Tuesday, March 27, 2012

I do not want to remove my shoes

At the temples, it is essential for one to take off their shoes for respect. I always take off my shoes of course, but I do not want to take them off. The ground is dirty and hundreds perhaps thousands of people are stepping on that ground daily and it just unsafe walking on some of the areas with stone and glass. When it comes to hygeine, it is important for me to keep my feet clean and off dirty surfaces.

From a religious standpoint, this does not sound good, but I do believe in sacrifice. In the Holi temple in Coorg, my friend Beru made a good point about sacrifice. We had to take off our shoes way at the beginning ,which meant we had to climb the holy stairs and the mountain with no shoes, which is also common with temples. Stumbling along the rocks and seeing glass on the ground, I complained that I just wanted my shoes. Beru told me to , “Walk for Jesus.” I thought about this and he was right. Letting go of materialism and many of my wants, I had to remember what it was like to sacrifice physically through actually experiencing real pain. My higher power has made numerous sacrifices for my being so I should be able to handle the pain of rocks and glass on underneath my feet for a harmless 20 minutes.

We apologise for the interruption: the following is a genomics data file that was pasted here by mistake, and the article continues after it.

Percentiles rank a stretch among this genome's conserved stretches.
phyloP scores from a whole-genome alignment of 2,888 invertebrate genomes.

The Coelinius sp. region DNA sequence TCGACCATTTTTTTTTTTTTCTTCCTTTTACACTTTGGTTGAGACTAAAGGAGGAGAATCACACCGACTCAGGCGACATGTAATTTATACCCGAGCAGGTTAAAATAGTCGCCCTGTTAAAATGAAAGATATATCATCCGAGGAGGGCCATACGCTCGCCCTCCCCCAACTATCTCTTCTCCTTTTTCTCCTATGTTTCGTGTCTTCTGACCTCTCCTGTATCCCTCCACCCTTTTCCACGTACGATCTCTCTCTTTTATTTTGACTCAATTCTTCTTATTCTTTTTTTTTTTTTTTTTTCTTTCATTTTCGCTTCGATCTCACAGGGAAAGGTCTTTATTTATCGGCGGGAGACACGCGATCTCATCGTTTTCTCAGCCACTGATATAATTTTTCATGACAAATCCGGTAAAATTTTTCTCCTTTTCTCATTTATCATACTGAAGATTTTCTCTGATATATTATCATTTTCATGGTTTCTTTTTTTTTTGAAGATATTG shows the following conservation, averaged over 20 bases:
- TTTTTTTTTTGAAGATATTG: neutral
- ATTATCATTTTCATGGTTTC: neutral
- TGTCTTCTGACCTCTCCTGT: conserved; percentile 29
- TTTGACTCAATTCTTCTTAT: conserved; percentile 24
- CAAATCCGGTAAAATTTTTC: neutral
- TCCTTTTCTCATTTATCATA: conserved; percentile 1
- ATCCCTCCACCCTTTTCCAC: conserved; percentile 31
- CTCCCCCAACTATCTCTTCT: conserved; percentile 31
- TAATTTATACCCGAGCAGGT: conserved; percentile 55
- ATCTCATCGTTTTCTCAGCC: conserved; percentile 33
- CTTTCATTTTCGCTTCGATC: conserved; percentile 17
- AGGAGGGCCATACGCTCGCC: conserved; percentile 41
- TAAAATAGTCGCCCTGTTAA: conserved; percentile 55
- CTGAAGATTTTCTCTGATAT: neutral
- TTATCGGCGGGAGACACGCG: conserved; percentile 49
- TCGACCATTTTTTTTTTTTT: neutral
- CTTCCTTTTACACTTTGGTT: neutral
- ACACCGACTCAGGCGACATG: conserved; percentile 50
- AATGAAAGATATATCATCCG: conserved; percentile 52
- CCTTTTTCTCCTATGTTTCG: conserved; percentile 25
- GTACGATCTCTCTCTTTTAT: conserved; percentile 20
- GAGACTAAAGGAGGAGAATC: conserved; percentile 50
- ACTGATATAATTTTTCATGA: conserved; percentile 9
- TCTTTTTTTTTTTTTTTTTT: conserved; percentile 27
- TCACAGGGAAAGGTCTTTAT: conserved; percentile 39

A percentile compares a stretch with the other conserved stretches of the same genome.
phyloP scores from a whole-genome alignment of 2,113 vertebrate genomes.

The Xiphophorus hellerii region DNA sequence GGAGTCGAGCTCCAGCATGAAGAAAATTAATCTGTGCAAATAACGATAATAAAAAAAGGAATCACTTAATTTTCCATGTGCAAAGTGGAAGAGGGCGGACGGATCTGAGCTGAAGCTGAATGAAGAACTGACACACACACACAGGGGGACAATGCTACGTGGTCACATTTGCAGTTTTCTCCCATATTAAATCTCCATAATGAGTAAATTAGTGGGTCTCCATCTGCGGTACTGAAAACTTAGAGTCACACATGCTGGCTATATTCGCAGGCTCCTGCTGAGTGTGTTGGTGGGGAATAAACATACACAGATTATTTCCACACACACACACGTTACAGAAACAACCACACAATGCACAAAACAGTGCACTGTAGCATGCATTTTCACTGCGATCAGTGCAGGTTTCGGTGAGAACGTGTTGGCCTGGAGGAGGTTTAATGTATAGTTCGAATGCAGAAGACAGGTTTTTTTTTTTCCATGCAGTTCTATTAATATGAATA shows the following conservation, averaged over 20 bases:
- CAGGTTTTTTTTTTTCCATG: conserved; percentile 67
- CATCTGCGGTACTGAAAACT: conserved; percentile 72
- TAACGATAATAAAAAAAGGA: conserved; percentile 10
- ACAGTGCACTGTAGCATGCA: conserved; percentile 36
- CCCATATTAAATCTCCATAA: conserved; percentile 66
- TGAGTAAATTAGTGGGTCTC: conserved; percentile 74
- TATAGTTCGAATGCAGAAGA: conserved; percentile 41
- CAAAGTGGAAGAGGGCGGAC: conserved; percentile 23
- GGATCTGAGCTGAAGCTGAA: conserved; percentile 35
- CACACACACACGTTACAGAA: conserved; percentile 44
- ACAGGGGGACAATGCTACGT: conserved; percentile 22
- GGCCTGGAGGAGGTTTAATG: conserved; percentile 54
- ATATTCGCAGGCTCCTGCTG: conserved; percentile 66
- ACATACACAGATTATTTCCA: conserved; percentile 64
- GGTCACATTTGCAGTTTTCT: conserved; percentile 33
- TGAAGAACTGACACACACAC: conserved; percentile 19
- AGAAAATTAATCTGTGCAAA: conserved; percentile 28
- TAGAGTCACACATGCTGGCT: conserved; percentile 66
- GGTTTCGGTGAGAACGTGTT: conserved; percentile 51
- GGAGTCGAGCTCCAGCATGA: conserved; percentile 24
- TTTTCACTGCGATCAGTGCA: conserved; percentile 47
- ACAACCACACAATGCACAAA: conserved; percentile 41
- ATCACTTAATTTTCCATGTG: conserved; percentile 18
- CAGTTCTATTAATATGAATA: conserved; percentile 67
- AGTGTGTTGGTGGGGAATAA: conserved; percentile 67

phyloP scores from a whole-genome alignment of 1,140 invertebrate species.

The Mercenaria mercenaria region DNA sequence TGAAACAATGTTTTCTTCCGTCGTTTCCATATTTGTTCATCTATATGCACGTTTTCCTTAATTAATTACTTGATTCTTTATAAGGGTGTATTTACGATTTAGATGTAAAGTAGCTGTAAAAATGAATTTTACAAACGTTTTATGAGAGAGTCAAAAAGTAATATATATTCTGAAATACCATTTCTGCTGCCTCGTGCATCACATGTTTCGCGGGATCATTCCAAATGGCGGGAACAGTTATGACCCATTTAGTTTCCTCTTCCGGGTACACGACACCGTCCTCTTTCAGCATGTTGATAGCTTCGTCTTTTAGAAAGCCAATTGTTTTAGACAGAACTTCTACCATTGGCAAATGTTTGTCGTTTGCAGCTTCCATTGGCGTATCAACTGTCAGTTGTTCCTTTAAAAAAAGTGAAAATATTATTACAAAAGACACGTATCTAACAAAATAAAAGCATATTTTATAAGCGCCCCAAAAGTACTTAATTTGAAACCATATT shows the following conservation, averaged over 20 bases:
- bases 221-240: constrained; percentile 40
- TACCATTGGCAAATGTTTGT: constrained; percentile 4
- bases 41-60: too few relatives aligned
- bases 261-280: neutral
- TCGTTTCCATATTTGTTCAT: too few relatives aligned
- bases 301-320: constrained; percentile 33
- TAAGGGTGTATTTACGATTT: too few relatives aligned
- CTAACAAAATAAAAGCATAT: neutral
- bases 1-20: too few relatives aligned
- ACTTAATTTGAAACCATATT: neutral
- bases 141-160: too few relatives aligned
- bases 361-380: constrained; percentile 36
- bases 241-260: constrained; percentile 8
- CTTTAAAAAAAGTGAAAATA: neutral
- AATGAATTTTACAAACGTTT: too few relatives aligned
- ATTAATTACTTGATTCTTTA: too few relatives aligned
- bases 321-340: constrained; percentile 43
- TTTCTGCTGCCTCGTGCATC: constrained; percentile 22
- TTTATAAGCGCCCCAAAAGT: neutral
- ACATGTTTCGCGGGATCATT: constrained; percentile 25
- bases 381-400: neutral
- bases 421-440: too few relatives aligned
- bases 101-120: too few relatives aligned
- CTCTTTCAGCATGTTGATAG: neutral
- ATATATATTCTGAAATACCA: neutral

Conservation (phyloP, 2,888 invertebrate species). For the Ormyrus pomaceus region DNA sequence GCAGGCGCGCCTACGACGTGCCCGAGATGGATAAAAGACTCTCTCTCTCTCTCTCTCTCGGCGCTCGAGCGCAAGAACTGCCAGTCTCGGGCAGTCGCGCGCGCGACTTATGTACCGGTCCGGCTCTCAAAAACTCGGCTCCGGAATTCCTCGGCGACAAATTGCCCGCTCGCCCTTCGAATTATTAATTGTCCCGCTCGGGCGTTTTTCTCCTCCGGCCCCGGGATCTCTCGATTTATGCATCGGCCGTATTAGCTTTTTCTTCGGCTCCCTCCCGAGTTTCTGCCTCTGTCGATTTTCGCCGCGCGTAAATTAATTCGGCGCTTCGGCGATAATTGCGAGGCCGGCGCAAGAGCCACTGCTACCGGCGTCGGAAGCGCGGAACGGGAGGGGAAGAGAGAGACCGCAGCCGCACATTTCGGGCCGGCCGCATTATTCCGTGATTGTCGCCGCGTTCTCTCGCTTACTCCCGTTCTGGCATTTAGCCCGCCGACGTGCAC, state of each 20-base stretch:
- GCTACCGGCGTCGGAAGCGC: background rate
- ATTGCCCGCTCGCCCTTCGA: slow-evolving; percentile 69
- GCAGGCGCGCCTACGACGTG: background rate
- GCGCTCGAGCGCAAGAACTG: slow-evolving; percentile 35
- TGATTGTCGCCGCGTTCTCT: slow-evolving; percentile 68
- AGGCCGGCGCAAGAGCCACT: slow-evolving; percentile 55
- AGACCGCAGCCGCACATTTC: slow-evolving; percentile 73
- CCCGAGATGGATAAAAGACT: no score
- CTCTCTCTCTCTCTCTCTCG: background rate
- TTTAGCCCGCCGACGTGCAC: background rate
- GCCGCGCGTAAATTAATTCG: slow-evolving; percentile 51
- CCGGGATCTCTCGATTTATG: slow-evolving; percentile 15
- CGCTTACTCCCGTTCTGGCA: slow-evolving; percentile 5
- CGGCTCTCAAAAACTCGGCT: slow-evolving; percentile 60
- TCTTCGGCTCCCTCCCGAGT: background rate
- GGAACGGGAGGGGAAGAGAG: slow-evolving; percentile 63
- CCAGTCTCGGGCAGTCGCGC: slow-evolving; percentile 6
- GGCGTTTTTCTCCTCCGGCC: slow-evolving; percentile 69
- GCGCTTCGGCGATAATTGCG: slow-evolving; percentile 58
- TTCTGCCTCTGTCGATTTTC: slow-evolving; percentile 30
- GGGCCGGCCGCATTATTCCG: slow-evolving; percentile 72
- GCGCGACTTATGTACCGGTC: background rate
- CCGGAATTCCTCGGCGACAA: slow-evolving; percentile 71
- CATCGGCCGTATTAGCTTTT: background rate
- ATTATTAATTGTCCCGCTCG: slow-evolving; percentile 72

This physical sacrifice also came into play the other day during meditation with my guru. When cleansing in the holy water,sitting on the pavement was bearable because of the water. When meditating on the scorching pavement without water, it was painful. I did not want to stop our meditation because this would indicate weakness to my guru. I wanted to show him strength and dedication, but it was not just my guru’s presence, but the mindfulness of my higher power. I can experience physical pain every once in a while. It is good for me to go through some pain to shake my reality.
A little bit of pain can lead to a whole lot of pleasure.. PRIS

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